ISHY was associated with positive haemodynamic, modifiable and nonmodifiable factors [12, 20, 27] there are some consistent findings such as ISHY predominately occurs in males with a comparatively higher BMI [11, 14, 19]. Among the inconsistent findings, there have been two notable cohort themes drawn. The first (unhealthy cohort) is that ISHY is characterized by individuals being current smokers, of lower socioeconomic status, decreased physical activity and increased BMI [11]. The second cohort theme (healthy cohort), in complete contrast, is that ISHY is characterized by individuals being taller, more physically active, the youngest in the age bracket, lower blood cholesterol levels, are non-smokers; thus depicted as exceptionally healthy [5, 12, 20, 26]. Correspondingly, the haemodynamic findings also identified two distinct cohorts among ISHY, those with increased cBP and those with normal or low cBP. Those with elevated cBP have been linked to CV risk through physical, social and additional haemodynamic factors; those with normal or low cBP have been associated with healthy lifestyle choices, physical activity and low-risk CV haemodynamic parameters [14, 19].

Despite several studies exploring many elements of ISH in younger male populations, the clinical significance of ISH remains unclear. Some studies have concluded that it is spurious and does not require intervention, while others have concluded it is related to increased CV risk. The findings appear to be influenced by the age of participants studied and the cohort size. Cohorts that included males up to 49 years of age were more likely to identify greater CV risk associated with ISH than studies of a younger cohort. Larger cohorts were also more likely to find negative rather than positive CV association with ISH. Over the last decade, the incidence of ISH has increased [29]. This highlights the need for clear evidence around management and consistent, evidence-based, recommendations for the management of ISHY.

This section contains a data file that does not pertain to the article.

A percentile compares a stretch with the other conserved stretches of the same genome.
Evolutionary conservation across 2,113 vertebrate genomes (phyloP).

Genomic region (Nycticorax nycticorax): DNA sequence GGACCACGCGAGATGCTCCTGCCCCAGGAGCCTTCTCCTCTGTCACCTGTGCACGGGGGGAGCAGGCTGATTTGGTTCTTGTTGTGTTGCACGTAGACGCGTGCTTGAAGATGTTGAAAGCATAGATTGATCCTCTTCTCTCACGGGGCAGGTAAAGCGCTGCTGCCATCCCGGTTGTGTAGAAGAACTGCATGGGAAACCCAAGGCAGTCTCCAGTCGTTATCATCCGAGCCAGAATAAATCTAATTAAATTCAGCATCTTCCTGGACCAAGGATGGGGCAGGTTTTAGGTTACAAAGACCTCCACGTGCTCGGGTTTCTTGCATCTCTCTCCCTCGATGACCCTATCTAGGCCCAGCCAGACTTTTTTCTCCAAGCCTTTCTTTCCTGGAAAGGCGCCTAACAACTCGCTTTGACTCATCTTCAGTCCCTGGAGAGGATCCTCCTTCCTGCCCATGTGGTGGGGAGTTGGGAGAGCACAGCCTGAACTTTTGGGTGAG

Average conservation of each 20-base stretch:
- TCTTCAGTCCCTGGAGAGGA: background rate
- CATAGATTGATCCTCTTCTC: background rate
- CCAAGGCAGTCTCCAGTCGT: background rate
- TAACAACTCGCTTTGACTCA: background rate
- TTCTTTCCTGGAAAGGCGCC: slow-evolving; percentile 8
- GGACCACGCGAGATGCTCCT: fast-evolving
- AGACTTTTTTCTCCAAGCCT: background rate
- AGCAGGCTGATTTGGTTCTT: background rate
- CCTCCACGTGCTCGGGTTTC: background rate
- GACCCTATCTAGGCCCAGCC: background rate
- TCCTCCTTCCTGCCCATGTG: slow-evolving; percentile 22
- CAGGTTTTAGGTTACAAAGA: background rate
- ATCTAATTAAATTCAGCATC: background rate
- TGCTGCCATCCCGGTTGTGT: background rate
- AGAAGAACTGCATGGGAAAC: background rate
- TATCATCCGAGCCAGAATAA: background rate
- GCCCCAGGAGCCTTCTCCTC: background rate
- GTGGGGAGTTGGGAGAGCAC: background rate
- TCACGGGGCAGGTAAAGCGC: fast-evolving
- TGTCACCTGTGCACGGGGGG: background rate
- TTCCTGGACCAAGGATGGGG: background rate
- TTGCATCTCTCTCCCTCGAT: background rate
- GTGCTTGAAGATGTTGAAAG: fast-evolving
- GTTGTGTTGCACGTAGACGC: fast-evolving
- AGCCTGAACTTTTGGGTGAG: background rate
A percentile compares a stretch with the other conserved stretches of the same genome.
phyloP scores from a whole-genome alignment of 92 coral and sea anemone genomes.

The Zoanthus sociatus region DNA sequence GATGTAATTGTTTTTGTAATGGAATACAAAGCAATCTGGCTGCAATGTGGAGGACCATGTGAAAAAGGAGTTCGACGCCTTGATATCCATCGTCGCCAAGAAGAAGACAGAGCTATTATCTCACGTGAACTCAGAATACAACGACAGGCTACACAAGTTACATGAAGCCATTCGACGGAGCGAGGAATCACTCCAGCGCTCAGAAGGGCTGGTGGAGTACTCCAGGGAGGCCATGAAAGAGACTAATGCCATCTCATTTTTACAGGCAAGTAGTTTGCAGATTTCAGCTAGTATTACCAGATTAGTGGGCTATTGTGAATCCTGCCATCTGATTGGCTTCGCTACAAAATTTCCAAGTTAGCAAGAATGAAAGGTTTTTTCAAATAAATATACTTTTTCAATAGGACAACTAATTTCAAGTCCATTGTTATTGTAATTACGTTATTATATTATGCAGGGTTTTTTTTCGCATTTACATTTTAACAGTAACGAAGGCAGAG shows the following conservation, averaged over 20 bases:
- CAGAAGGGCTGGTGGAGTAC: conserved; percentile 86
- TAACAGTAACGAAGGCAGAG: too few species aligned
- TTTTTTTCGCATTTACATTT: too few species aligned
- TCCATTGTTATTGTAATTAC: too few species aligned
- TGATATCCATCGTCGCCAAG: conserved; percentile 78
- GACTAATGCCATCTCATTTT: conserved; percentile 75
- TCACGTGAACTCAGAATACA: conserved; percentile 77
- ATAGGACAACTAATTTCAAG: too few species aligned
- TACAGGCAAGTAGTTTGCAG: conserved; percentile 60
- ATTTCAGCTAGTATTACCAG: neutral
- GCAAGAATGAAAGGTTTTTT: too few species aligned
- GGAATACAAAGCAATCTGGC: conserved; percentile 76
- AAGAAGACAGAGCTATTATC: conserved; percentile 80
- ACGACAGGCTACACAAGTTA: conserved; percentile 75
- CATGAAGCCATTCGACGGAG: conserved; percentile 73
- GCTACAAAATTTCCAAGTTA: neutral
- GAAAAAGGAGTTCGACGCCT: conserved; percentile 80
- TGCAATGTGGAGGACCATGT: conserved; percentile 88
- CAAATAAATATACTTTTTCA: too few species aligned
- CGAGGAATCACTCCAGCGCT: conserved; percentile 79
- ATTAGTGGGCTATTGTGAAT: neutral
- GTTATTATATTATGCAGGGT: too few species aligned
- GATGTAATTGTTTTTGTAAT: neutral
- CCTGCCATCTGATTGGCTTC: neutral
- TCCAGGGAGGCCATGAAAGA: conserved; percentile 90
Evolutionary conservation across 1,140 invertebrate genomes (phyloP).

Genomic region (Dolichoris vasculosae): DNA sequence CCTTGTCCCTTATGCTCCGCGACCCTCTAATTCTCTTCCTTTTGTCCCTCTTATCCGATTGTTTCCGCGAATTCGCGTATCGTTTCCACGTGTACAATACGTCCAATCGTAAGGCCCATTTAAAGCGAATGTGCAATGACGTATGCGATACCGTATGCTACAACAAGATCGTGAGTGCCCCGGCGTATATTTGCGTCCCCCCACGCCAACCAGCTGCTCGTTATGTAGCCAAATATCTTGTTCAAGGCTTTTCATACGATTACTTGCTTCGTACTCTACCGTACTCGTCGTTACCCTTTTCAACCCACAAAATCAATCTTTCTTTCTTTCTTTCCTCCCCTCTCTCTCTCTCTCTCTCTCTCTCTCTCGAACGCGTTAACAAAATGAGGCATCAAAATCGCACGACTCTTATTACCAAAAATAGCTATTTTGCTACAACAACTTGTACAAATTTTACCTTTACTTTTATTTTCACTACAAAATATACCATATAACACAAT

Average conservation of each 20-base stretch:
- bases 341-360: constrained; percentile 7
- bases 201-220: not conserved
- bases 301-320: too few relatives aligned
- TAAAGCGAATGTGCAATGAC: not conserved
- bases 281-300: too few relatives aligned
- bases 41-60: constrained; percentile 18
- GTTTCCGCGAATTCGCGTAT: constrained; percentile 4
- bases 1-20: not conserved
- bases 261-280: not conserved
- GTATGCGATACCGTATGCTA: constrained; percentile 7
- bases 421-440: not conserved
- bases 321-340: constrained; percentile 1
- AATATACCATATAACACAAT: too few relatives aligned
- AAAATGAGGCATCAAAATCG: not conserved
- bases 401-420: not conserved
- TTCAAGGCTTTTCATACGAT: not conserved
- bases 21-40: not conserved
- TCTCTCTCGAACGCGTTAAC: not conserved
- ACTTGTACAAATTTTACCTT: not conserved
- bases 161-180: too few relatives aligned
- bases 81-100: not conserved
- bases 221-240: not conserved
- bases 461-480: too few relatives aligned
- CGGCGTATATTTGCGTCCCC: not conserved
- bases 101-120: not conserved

Trajectory and CV risk

Throughout the scoping review, the prevalence of ISH was often described as being represented by a J-curve [5, 7]. This supports the notion that the pathophysiology of ISH differs between the young and the elderly. While ISHY may develop into SDH, evidence suggests most people do not maintain ISH throughout life [5, 7]. Ultimately, individuals need to be traced to determine whether ISHY progresses into SDH and whether they are at an increased risk of specific CV events.

Haemodynamic findings and CV risk

To review the potential CV risk associated with ISHY, the haemodynamic findings were analysed and summarised in Table 1. Briefly, increased PWV and both normal and increased PP amplification, are noted in ISHY [13, 27], however, ISHY is rarely associated with an increased heart rate [5]. Increase velocity may occur secondary to increased CO which has been noted in ISHY, and increased distance which is also seen in the taller stature of ISHY individuals [12, 19, 21, 27, 30]. PP demonstrated negative CV effects in the elderly, but not in younger populations [31]. Indeed, increased PP amplitude, a common finding in ISHY, may have positive as opposed to negative CV implications, as seen in the elderly [5].

Increased CO, a feature of ISHY, has also been noted in overweight and obese individuals (a modifiable CV risk factor), regardless of their SBP [3]. SBP in these individuals does, however, correlate with increased PVR [3], unlike ISHY in healthy body weight ranges [3, 27]. This suggests that increased CO and SBP in ISHY who are overweight may have a different causative mechanism [3].